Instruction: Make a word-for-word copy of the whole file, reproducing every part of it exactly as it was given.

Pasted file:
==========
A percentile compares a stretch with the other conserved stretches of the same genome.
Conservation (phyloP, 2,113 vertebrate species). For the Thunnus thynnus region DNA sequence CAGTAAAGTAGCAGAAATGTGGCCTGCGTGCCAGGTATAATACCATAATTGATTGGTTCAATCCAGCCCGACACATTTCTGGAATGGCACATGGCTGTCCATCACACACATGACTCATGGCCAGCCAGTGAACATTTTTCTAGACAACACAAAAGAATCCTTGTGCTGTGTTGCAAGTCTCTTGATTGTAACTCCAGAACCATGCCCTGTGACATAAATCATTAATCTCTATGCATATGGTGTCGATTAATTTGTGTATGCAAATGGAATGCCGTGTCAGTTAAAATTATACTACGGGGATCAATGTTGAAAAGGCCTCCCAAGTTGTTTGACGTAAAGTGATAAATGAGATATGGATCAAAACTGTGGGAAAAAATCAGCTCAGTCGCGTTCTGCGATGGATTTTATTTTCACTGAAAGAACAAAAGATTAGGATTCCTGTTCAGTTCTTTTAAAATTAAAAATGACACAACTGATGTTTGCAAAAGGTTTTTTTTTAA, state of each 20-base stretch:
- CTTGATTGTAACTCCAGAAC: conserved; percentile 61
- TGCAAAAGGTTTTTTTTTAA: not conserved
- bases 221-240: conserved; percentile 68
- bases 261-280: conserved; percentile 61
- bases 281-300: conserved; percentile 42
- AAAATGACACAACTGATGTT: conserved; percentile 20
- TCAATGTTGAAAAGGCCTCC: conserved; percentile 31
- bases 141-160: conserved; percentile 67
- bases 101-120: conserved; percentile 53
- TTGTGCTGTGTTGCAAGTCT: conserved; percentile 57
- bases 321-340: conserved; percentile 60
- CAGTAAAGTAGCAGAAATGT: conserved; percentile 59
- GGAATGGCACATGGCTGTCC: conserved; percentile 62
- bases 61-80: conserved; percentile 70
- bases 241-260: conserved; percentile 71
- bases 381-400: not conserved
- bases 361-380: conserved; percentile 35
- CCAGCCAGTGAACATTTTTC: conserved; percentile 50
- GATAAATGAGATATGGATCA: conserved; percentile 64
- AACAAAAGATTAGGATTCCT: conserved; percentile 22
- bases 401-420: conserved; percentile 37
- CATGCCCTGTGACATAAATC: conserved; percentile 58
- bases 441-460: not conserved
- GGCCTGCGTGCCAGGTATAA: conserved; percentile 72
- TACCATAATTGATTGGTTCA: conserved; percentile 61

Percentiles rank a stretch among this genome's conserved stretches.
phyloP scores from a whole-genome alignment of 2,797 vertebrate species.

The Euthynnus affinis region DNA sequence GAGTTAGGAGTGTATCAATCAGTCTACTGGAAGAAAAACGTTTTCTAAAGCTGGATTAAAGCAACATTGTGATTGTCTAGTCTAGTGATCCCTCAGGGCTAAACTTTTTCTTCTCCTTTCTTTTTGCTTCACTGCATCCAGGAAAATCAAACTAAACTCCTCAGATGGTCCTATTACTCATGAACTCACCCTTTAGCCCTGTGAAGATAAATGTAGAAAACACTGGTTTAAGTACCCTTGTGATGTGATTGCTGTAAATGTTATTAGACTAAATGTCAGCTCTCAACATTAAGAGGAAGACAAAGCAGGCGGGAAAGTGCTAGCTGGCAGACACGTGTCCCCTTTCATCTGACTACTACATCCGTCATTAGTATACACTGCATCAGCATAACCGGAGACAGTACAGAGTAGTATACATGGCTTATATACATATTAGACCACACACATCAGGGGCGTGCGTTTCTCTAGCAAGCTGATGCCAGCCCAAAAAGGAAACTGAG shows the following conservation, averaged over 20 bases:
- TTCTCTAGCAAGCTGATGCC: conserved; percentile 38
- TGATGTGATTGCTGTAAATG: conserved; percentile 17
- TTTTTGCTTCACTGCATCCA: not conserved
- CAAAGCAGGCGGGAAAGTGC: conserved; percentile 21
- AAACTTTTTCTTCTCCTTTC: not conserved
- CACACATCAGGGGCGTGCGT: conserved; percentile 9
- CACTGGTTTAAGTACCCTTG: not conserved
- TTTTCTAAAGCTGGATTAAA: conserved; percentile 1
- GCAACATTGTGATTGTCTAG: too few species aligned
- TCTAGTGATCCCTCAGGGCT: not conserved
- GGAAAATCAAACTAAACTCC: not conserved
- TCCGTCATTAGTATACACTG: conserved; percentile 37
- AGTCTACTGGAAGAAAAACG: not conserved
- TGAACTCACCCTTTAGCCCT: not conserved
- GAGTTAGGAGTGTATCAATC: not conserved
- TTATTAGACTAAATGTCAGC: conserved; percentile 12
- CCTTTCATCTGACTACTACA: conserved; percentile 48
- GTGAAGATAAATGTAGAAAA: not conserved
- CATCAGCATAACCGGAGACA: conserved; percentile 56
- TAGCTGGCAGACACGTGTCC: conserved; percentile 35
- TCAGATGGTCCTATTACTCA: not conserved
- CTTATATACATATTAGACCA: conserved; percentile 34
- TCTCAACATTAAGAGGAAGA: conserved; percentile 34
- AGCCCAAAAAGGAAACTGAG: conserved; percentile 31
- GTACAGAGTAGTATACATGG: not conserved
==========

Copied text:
A percentile compares a stretch with the other conserved stretches of the same genome.
Conservation (phyloP, 2,113 vertebrate species). For the Thunnus thynnus region DNA sequence CAGTAAAGTAGCAGAAATGTGGCCTGCGTGCCAGGTATAATACCATAATTGATTGGTTCAATCCAGCCCGACACATTTCTGGAATGGCACATGGCTGTCCATCACACACATGACTCATGGCCAGCCAGTGAACATTTTTCTAGACAACACAAAAGAATCCTTGTGCTGTGTTGCAAGTCTCTTGATTGTAACTCCAGAACCATGCCCTGTGACATAAATCATTAATCTCTATGCATATGGTGTCGATTAATTTGTGTATGCAAATGGAATGCCGTGTCAGTTAAAATTATACTACGGGGATCAATGTTGAAAAGGCCTCCCAAGTTGTTTGACGTAAAGTGATAAATGAGATATGGATCAAAACTGTGGGAAAAAATCAGCTCAGTCGCGTTCTGCGATGGATTTTATTTTCACTGAAAGAACAAAAGATTAGGATTCCTGTTCAGTTCTTTTAAAATTAAAAATGACACAACTGATGTTTGCAAAAGGTTTTTTTTTAA, state of each 20-base stretch:
- CTTGATTGTAACTCCAGAAC: conserved; percentile 61
- TGCAAAAGGTTTTTTTTTAA: not conserved
- bases 221-240: conserved; percentile 68
- bases 261-280: conserved; percentile 61
- bases 281-300: conserved; percentile 42
- AAAATGACACAACTGATGTT: conserved; percentile 20
- TCAATGTTGAAAAGGCCTCC: conserved; percentile 31
- bases 141-160: conserved; percentile 67
- bases 101-120: conserved; percentile 53
- TTGTGCTGTGTTGCAAGTCT: conserved; percentile 57
- bases 321-340: conserved; percentile 60
- CAGTAAAGTAGCAGAAATGT: conserved; percentile 59
- GGAATGGCACATGGCTGTCC: conserved; percentile 62
- bases 61-80: conserved; percentile 70
- bases 241-260: conserved; percentile 71
- bases 381-400: not conserved
- bases 361-380: conserved; percentile 35
- CCAGCCAGTGAACATTTTTC: conserved; percentile 50
- GATAAATGAGATATGGATCA: conserved; percentile 64
- AACAAAAGATTAGGATTCCT: conserved; percentile 22
- bases 401-420: conserved; percentile 37
- CATGCCCTGTGACATAAATC: conserved; percentile 58
- bases 441-460: not conserved
- GGCCTGCGTGCCAGGTATAA: conserved; percentile 72
- TACCATAATTGATTGGTTCA: conserved; percentile 61

Percentiles rank a stretch among this genome's conserved stretches.
phyloP scores from a whole-genome alignment of 2,797 vertebrate species.

The Euthynnus affinis region DNA sequence GAGTTAGGAGTGTATCAATCAGTCTACTGGAAGAAAAACGTTTTCTAAAGCTGGATTAAAGCAACATTGTGATTGTCTAGTCTAGTGATCCCTCAGGGCTAAACTTTTTCTTCTCCTTTCTTTTTGCTTCACTGCATCCAGGAAAATCAAACTAAACTCCTCAGATGGTCCTATTACTCATGAACTCACCCTTTAGCCCTGTGAAGATAAATGTAGAAAACACTGGTTTAAGTACCCTTGTGATGTGATTGCTGTAAATGTTATTAGACTAAATGTCAGCTCTCAACATTAAGAGGAAGACAAAGCAGGCGGGAAAGTGCTAGCTGGCAGACACGTGTCCCCTTTCATCTGACTACTACATCCGTCATTAGTATACACTGCATCAGCATAACCGGAGACAGTACAGAGTAGTATACATGGCTTATATACATATTAGACCACACACATCAGGGGCGTGCGTTTCTCTAGCAAGCTGATGCCAGCCCAAAAAGGAAACTGAG shows the following conservation, averaged over 20 bases:
- TTCTCTAGCAAGCTGATGCC: conserved; percentile 38
- TGATGTGATTGCTGTAAATG: conserved; percentile 17
- TTTTTGCTTCACTGCATCCA: not conserved
- CAAAGCAGGCGGGAAAGTGC: conserved; percentile 21
- AAACTTTTTCTTCTCCTTTC: not conserved
- CACACATCAGGGGCGTGCGT: conserved; percentile 9
- CACTGGTTTAAGTACCCTTG: not conserved
- TTTTCTAAAGCTGGATTAAA: conserved; percentile 1
- GCAACATTGTGATTGTCTAG: too few species aligned
- TCTAGTGATCCCTCAGGGCT: not conserved
- GGAAAATCAAACTAAACTCC: not conserved
- TCCGTCATTAGTATACACTG: conserved; percentile 37
- AGTCTACTGGAAGAAAAACG: not conserved
- TGAACTCACCCTTTAGCCCT: not conserved
- GAGTTAGGAGTGTATCAATC: not conserved
- TTATTAGACTAAATGTCAGC: conserved; percentile 12
- CCTTTCATCTGACTACTACA: conserved; percentile 48
- GTGAAGATAAATGTAGAAAA: not conserved
- CATCAGCATAACCGGAGACA: conserved; percentile 56
- TAGCTGGCAGACACGTGTCC: conserved; percentile 35
- TCAGATGGTCCTATTACTCA: not conserved
- CTTATATACATATTAGACCA: conserved; percentile 34
- TCTCAACATTAAGAGGAAGA: conserved; percentile 34
- AGCCCAAAAAGGAAACTGAG: conserved; percentile 31
- GTACAGAGTAGTATACATGG: not conserved